Company culture is the sum of every single person’s behaviors and attitudes. A company’s culture can be engaging, empowering, and helpful in driving business results, but it can also be holding the organization back and may require a change. Culture transformation may be required for a variety of reasons—to become more competitive or innovative, or to accommodate growth.
Successfully navigating culture transformation takes more than everyone agreeing that the culture needs to be changed; it requires the hearts and passions of people to engage and commit to change. In his book, Culture Transformation: Purpose, Passion, Path, Eagle’s Flight founder and CEO Phil Geldart explains that “the convictions we have as individuals drive us to action.” Conviction is a powerful force that takes time to build, and it requires continuous reinforcement. Here are a few ways doing so will allow you to navigate your way toward a successful culture transformation.
Address Beliefs about Change
Individuals need to see a clear line of sight between the existing culture and the desired culture. Once people begin to understand the reasons for change and see that culture change is possible, their beliefs and thoughts about it will begin to shift and they’ll be more inclined to do their part.
Often, when approaching change, people naturally want to understand what new behaviors will be required, how the change will affect them personally, and why change is even necessary at all. Addressing those concerns isn’t simply a matter of answering employees’ questions, but of showing them through a variety of exercises and interactions what change looks like and how each individual can play a role in making it a success. Experiential learning can be particularly valuable in helping individuals see what is possible because when individuals learn by doing, they can more readily see the outcome of certain behaviors and then learn how different ways of behaving can lead to improved outcomes.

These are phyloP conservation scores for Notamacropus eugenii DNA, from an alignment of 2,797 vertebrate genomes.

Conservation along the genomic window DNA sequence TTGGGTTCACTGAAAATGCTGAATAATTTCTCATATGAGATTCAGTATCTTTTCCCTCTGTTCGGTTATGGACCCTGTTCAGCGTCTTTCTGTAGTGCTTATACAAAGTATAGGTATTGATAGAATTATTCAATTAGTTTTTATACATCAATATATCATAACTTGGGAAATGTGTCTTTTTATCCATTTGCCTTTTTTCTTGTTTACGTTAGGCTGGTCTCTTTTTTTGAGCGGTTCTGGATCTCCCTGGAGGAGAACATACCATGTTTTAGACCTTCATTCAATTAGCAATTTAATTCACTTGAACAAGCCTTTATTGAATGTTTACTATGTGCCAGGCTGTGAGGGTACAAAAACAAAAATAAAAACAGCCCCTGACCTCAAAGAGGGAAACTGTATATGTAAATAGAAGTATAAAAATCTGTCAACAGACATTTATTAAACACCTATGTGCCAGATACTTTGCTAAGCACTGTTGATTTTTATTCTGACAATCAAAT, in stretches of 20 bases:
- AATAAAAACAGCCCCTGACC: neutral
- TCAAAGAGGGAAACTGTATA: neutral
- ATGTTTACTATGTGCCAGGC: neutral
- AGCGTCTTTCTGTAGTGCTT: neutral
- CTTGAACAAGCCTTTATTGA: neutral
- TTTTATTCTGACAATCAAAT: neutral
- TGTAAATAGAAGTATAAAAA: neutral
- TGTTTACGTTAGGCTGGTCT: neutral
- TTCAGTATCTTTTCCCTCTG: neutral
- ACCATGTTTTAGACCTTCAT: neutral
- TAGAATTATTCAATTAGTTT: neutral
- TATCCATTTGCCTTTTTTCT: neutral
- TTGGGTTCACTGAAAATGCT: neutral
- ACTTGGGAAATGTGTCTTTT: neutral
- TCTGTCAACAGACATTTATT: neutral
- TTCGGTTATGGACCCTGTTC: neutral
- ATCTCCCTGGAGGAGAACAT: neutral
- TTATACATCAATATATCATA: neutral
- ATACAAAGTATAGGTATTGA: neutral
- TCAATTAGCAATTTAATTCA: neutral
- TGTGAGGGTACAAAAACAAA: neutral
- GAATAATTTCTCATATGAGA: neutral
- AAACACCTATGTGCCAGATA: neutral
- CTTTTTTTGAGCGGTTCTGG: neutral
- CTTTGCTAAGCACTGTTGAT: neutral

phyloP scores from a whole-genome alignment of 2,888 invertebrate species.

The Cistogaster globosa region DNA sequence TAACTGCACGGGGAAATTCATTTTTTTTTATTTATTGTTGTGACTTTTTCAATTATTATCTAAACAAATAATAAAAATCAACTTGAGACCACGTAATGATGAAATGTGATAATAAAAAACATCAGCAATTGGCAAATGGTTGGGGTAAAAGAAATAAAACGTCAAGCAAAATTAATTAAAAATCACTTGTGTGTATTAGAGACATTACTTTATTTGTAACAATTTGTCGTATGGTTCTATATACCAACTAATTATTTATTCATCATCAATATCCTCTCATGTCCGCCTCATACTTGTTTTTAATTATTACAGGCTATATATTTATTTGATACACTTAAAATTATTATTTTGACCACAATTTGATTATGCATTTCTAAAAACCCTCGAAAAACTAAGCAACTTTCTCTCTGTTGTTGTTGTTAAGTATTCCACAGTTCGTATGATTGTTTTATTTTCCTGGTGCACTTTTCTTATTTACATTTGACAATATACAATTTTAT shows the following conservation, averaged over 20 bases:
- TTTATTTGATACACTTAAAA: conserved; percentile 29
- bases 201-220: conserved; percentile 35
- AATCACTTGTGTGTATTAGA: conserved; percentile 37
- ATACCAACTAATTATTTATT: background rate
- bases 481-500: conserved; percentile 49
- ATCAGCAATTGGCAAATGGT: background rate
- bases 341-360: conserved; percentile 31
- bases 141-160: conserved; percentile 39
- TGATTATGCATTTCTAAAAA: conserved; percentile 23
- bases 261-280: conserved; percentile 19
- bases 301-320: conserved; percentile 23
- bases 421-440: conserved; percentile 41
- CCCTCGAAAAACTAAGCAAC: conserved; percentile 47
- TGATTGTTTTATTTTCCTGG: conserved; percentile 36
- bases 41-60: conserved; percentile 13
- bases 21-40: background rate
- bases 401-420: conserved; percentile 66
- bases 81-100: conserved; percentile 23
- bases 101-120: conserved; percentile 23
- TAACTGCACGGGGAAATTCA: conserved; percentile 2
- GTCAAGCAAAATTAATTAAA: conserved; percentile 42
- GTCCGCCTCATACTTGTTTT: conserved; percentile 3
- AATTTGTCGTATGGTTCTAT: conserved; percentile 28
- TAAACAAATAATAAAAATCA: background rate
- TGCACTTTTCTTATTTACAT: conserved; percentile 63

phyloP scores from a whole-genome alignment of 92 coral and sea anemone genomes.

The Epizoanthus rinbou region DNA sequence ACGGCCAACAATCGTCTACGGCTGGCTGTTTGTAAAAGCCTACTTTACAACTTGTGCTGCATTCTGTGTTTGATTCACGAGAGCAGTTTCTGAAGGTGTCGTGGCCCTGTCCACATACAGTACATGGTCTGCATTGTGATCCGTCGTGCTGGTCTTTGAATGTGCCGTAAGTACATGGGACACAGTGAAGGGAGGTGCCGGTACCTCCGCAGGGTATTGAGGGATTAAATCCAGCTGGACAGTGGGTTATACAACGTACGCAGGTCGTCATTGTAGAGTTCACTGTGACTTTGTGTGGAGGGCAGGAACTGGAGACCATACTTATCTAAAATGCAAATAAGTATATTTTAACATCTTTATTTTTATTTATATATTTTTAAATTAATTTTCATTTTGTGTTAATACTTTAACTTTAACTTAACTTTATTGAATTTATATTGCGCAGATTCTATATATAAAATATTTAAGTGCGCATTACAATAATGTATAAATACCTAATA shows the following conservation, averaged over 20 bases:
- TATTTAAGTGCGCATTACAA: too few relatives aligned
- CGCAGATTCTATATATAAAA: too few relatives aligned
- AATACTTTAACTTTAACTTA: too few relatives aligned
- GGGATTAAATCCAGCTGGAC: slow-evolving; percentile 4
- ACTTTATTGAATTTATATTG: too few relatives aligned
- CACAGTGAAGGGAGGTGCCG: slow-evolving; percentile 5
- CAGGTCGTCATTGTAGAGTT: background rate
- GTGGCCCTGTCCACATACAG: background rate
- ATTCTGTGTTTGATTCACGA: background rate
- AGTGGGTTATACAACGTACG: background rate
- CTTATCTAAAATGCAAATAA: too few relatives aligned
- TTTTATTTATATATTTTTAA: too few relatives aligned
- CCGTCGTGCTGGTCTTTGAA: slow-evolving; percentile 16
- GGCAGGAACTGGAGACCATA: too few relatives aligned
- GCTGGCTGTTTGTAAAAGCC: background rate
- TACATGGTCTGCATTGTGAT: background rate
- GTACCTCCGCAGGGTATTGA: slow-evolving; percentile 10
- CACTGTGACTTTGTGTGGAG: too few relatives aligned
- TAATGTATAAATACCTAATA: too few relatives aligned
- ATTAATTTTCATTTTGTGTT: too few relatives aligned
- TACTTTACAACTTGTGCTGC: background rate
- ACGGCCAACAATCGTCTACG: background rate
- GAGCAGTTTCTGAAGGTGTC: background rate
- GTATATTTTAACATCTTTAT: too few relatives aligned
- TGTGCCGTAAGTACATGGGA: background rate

When the message of change is transparent, honest, and continually reinforced by leaders, employees’ belief in the change will strengthen as they receive more support from their leaders. Since individuals take cues for both performance and attitude about their work from leaders, leaders need to continually demonstrate their support for culture transformation.
Leaders also need to behave in the way they want others to behave. For example, if your goal is to build a culture of collaboration, then leaders need to actively collaborate with other teams and seek out ways to pull teams together to work jointly on key projects. The passion for change can’t be limited to the C-suite or the next level of management. All leaders must be on board with culture transformation, or the message of change will become diluted or miscommunicated, preventing employees from being fully committed to the change.
Align HR Practices
The behaviors required for culture transformation must be reinforced by company hiring, promotion, and performance management practices, to help drive home the reality that the company is serious about culture transformation. For a new culture to take hold, employees need to understand that in order to progress and grow in the organization, they need to behave in a way that demonstrates their commitment to the new culture. Each step of the HR Cycle, including hiring, objective-setting, career development, and rewards, needs to incorporate the desired behaviors of the new culture, so that new hires and existing employees understand exactly what behaviors are required for success within the organization.
Any successful culture transformation requires a shift in employee behavior. To change their behavior, individuals need to believe in the change and understand why it is necessary. With a mix of opportunities for learning, the support and example of leaders, and aligned HR practices, individual commitment to change can take root, and sustained behavior change will become a reality.